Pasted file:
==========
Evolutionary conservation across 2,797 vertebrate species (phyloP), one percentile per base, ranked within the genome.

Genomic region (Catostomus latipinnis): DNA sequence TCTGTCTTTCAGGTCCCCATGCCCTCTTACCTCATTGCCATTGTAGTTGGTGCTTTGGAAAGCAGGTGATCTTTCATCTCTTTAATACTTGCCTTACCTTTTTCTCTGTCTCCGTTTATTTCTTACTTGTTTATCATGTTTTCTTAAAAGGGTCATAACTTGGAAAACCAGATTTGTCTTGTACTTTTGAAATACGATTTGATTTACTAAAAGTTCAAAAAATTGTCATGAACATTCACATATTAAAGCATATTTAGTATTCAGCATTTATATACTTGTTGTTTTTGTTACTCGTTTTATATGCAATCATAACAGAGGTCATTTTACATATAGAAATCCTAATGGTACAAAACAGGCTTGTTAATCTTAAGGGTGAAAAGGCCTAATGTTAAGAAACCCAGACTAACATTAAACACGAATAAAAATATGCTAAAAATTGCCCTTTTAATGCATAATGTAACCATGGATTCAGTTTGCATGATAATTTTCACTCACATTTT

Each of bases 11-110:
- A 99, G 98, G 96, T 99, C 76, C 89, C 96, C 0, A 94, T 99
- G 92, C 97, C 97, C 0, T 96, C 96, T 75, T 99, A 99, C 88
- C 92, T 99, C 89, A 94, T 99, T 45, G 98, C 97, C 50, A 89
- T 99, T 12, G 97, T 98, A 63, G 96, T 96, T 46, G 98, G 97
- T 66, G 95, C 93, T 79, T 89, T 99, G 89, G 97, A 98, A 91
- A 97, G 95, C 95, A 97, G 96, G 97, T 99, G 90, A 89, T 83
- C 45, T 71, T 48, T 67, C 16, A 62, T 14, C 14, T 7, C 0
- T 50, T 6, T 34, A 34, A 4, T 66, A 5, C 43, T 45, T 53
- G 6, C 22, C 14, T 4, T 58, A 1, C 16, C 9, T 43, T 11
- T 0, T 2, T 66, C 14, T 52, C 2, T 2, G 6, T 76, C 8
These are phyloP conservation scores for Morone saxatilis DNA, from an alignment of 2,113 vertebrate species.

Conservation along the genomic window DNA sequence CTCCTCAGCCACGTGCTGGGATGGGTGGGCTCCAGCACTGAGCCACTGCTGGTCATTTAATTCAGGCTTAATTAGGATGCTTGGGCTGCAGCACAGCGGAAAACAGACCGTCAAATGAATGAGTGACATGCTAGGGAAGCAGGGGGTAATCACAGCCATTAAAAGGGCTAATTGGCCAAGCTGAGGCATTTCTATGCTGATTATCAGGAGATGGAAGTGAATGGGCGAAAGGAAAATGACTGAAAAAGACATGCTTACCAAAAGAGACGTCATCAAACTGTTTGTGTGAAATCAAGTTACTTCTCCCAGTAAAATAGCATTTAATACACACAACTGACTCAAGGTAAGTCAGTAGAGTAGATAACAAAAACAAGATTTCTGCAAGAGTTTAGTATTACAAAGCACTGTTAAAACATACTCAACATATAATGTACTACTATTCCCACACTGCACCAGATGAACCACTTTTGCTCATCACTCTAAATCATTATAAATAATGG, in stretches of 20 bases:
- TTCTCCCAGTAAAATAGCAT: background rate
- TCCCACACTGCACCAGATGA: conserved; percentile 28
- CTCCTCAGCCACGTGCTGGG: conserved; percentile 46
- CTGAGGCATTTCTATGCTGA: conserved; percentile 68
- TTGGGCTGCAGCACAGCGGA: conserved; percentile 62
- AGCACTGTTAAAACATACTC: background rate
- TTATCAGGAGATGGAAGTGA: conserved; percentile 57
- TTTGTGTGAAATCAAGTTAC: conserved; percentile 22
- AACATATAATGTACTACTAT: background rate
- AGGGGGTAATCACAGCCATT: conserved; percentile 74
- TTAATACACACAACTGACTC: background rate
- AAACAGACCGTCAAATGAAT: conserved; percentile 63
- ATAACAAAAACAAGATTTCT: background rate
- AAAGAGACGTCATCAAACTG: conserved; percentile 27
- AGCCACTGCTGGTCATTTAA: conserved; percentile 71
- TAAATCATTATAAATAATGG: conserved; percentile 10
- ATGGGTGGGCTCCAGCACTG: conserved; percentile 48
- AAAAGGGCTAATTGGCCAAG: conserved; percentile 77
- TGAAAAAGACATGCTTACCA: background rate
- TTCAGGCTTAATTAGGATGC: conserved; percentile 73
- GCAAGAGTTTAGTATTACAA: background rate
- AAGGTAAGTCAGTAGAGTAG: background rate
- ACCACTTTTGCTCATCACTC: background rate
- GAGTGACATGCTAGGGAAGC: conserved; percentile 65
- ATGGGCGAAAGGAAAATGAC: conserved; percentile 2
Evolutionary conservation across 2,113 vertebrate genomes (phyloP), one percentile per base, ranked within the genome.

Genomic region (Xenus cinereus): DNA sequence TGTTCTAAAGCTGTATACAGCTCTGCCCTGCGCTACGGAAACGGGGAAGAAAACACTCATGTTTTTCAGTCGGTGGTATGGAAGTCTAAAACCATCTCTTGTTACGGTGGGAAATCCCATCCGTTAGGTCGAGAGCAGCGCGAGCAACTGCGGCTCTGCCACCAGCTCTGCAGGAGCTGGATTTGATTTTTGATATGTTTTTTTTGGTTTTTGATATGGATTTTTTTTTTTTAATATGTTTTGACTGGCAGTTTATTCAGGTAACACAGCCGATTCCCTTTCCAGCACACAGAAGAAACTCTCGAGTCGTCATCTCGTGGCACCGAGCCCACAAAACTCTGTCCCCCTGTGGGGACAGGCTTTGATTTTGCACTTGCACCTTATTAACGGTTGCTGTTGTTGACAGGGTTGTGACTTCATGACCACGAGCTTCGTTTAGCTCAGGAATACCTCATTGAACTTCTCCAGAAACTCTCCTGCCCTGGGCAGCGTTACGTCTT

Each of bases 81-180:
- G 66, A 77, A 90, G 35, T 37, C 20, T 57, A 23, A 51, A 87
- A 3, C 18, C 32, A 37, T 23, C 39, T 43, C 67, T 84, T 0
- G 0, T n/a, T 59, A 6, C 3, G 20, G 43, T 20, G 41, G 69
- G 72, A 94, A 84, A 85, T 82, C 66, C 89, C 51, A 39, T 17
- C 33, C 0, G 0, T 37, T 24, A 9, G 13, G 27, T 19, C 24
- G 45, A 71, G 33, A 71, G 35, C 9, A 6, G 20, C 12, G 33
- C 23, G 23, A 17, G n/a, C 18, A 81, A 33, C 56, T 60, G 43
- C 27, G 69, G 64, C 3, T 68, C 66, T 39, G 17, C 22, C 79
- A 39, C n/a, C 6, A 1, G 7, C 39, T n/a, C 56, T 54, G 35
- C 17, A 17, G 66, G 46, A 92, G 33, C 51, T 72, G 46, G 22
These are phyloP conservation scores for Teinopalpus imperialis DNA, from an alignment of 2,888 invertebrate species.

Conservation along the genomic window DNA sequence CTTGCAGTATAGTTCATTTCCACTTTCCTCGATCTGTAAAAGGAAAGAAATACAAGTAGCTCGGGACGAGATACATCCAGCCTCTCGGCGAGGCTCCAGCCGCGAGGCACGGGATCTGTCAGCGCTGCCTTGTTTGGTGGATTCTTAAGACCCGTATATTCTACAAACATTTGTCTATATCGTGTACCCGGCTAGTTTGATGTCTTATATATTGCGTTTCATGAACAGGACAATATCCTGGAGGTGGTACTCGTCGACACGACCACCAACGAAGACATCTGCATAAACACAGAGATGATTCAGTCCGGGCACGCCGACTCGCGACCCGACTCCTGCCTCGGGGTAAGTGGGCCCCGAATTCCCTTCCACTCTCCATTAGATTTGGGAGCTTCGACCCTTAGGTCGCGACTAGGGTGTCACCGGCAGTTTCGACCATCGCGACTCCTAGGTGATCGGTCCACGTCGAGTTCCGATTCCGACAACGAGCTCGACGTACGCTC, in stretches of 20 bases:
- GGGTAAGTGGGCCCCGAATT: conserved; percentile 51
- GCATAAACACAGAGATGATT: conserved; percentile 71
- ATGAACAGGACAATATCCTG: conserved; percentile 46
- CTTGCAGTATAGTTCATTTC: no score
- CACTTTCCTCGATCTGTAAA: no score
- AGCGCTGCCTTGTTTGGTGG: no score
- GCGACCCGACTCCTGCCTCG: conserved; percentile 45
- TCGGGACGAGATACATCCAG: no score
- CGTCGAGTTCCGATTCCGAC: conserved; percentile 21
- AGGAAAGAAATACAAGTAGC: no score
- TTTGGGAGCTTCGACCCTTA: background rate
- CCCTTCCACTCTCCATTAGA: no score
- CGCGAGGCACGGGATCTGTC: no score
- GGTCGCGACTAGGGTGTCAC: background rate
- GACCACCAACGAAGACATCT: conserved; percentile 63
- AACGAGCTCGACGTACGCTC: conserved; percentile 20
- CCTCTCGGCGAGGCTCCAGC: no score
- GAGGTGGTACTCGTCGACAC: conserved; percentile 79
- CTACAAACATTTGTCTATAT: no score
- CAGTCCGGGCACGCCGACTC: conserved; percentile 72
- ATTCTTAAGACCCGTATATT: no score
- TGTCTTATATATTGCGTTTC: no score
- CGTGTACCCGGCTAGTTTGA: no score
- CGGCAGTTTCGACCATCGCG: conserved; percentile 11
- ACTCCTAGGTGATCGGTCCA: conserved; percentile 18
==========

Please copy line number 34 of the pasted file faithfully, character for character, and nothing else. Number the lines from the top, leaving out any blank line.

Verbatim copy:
- TGAAAAAGACATGCTTACCA: background rate